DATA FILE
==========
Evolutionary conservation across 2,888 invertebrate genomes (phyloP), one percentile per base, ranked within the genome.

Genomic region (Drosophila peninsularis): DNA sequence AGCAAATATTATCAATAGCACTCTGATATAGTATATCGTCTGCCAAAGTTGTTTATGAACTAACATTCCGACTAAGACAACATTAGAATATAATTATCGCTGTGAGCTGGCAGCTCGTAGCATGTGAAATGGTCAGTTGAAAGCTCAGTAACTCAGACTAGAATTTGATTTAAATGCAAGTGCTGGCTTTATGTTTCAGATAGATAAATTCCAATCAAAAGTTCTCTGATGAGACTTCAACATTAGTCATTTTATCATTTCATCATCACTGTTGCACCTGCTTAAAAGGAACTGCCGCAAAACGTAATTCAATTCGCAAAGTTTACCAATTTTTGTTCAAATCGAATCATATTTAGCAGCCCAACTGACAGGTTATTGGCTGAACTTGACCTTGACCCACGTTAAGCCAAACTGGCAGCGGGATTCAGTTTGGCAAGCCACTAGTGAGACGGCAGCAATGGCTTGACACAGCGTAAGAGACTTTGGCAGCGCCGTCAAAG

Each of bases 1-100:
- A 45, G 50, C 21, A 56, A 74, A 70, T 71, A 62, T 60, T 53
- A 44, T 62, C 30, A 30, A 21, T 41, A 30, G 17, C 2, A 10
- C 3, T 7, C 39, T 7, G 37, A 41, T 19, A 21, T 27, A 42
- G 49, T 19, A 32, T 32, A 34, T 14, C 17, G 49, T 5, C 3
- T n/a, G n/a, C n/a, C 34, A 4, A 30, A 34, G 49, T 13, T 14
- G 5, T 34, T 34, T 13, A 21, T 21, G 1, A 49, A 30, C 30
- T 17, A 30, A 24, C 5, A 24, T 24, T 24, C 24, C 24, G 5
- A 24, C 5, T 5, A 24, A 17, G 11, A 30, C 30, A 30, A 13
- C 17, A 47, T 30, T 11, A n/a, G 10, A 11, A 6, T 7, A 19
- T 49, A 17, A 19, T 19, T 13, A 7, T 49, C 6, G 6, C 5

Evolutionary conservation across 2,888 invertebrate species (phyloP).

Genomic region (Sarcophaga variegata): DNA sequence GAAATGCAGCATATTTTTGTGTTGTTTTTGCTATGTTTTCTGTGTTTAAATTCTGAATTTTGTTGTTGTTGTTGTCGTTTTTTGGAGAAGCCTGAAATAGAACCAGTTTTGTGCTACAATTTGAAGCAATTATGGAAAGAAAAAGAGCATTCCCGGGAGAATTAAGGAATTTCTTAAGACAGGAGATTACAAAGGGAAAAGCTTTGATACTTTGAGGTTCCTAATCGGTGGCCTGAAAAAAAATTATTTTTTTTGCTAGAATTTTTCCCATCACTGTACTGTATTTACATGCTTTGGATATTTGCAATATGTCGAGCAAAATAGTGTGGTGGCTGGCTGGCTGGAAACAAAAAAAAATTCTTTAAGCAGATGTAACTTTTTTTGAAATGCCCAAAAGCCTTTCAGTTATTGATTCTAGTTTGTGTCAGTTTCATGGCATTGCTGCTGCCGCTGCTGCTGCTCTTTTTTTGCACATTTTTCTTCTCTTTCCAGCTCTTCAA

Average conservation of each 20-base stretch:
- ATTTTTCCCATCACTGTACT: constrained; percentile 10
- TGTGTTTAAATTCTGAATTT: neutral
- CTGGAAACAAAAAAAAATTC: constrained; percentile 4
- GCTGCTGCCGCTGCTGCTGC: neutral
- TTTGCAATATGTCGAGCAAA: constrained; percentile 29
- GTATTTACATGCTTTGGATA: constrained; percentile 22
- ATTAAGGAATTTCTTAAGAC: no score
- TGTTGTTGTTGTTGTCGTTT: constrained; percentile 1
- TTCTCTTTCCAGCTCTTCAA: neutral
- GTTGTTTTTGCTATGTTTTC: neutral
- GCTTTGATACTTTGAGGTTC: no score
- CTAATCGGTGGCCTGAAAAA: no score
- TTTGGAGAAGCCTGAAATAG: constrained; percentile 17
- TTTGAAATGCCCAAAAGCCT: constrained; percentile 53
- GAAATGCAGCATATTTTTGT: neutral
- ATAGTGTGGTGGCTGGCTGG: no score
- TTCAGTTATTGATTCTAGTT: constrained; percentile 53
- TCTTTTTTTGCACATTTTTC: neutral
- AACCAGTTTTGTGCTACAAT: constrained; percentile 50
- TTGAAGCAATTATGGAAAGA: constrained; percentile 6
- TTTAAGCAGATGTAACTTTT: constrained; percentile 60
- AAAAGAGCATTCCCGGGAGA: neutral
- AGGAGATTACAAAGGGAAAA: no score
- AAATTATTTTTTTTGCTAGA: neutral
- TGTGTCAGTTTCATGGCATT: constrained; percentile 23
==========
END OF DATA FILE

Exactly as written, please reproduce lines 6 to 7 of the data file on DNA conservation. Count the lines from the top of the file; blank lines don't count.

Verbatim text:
- C 3, T 7, C 39, T 7, G 37, A 41, T 19, A 21, T 27, A 42
- G 49, T 19, A 32, T 32, A 34, T 14, C 17, G 49, T 5, C 3